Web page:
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In the digital age, we can no longer worry about ink being spilt. None-the-less, plenty of keystrokes that trickle their way onto the web ought be left dormant.
This is the case of the recent news that Valve has filed for a Half-Life 3 trademark in Europe.
Though there are some that will speculate as to what this move means, as there are others who will cry wolf that a release announcement or development details draw nigh; not much can be concluded from the one fact that exists. As stated above, a trademark has been submitted to the European Union by Valve..
Now, carefully examining the trademark request, which has not yet been approved, unveils some key pieces of information. The good has been classified as game software and as an online entertainment media for computer systems. The trademark itself is classified as a word.
That is what we know as Valve hasn't commented on this recent matter nor has the company spoken about the development cycle for Half-Life 3.
As for the time lapse between Half-Life and Half-Life 2, a similar consonant cannot be applied to Half-Life 3; the time has passed. Six years passed between the two existing titles; nine years have now passed since the sequel released.
Instead the more pertinent question to ask in regards to Half-Life 3 is what’s the latest word on Source Engine 2? We know that the sequel engine to Source is in development, but we don’t know much else presently. As Half-Life 2 came to life on the Source engine, so did a slew of other sequels to Valve titles from Counter-Strike, to Day of Defeat, and Team Fortress Classic; we can expect a similar occurrence with not only Half-Life 3 but other established Valve franchises, most notably Left 4 Dead 3.
Over the last couple days two interesting information leaks have hit the web that have further fanned the flames of Source Engine 2, Half-Life 3, and Left 4 Dead 3. Members from the Dota 2 Reddit community became privy to a devtrack log while visiting Valve headquarters for The International 3 tournament during a tour of the offices. Of note the devtrack page showed entries for “Source2” and “L4D3.” suggesting rather bluntly that to a degree these are projects in development. The second leak came yesterday as the Jira network for Valve’s project management became publicly accessible for a short while, during which time development teams labelled as “Half-Life 3 Core” and “Half-Life 3” were discovered. Among the ten members of the core group are many senior and veteran Valve game designers and programmers including: almost 15 year Valve veteran David Speyrer who worked on Half-Life 2, The Orange Box, and both Left 4 Dead titles, 13 year Valve veteran Kelly Bailey the sound designer and music composer for the Half-Life series, and 13 year Valve veteran Jeff Lane who specializes in level and game design. Surprisingly, Adam Foster developer of the Half-Life 2 mod, Minerva, is also among the ten members in the core development group.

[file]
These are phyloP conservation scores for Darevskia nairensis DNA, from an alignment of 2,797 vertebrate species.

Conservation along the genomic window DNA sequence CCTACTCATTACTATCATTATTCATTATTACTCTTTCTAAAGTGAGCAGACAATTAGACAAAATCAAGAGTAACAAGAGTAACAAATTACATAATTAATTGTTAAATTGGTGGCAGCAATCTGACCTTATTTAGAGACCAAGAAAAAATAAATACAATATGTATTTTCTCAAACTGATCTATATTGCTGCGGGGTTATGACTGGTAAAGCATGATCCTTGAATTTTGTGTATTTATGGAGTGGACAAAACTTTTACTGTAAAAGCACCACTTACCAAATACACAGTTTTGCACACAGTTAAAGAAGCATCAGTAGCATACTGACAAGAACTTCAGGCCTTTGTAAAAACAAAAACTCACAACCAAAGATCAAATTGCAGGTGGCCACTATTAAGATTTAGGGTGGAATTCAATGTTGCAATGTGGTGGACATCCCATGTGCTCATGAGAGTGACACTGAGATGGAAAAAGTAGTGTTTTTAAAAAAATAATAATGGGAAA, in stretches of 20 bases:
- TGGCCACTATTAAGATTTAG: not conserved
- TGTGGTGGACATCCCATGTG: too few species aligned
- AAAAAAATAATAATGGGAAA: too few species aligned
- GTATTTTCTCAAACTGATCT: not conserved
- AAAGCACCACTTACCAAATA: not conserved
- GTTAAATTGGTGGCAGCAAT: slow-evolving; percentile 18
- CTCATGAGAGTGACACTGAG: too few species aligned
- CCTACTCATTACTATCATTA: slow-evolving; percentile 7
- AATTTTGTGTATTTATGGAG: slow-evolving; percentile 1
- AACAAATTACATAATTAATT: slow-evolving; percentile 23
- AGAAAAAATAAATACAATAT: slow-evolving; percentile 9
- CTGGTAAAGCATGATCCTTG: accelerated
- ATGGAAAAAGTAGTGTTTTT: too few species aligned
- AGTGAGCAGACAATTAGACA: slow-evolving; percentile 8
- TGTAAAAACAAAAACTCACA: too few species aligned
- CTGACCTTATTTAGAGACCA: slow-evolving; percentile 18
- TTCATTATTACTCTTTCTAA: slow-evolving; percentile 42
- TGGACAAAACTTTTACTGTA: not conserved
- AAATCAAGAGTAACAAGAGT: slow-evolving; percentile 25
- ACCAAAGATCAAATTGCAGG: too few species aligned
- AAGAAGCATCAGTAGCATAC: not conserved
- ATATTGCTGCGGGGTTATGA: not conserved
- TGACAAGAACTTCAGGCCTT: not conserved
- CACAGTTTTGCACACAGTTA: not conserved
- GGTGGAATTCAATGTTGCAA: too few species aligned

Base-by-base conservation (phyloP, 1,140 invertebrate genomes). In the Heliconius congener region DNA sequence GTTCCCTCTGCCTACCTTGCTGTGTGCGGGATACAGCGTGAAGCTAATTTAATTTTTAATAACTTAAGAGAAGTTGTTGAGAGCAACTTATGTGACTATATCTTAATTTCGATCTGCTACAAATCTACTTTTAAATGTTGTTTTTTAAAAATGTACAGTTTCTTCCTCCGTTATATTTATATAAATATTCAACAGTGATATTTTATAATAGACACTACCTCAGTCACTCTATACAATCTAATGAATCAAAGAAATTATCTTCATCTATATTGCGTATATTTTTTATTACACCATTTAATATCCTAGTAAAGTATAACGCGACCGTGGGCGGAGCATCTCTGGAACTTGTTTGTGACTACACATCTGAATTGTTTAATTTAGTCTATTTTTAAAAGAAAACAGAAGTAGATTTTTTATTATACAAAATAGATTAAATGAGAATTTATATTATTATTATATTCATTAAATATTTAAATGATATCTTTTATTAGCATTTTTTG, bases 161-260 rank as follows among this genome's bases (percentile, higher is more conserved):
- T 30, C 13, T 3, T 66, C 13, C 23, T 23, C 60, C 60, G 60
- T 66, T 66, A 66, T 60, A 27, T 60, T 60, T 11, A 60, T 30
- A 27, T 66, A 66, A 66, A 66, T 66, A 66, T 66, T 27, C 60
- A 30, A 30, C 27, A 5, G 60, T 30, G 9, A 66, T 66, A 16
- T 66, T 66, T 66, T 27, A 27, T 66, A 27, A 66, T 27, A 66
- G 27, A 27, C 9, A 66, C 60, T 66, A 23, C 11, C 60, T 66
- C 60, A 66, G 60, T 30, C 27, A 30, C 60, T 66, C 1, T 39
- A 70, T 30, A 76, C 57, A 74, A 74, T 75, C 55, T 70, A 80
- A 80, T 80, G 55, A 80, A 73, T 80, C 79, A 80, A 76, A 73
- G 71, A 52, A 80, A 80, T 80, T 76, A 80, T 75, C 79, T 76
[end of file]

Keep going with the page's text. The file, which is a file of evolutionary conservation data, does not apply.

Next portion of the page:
None-the-less, given Valve’s latest product announcements, from SteamOS, to Steam machines and the Steam controller; don’t expect any ground-breaking information about Half-Life 3 to be released anytime soon. The beta period for the Steam machines will begin towards the end of the month once registration ends on October 25, and the revolutionary potential for Steam invading your living room appears to be the main focus for Valve right now.
Should the information leaks prove to be true we can all rest assured that Half-Life 3 is somewhere in the development cycle along with the Source Engine 2. Until official word from Valve is given, I would not be getting my hopes up for a timely release; a trademark filing is not significant enough to conjure such a reaction nor are the information leaks. Though we can presume development is on-going we still have no indication as to how far along development is, and let us not forget the drawn out development of Team Fortress 2, instead let’s learn from it and exhibit some more patience for once.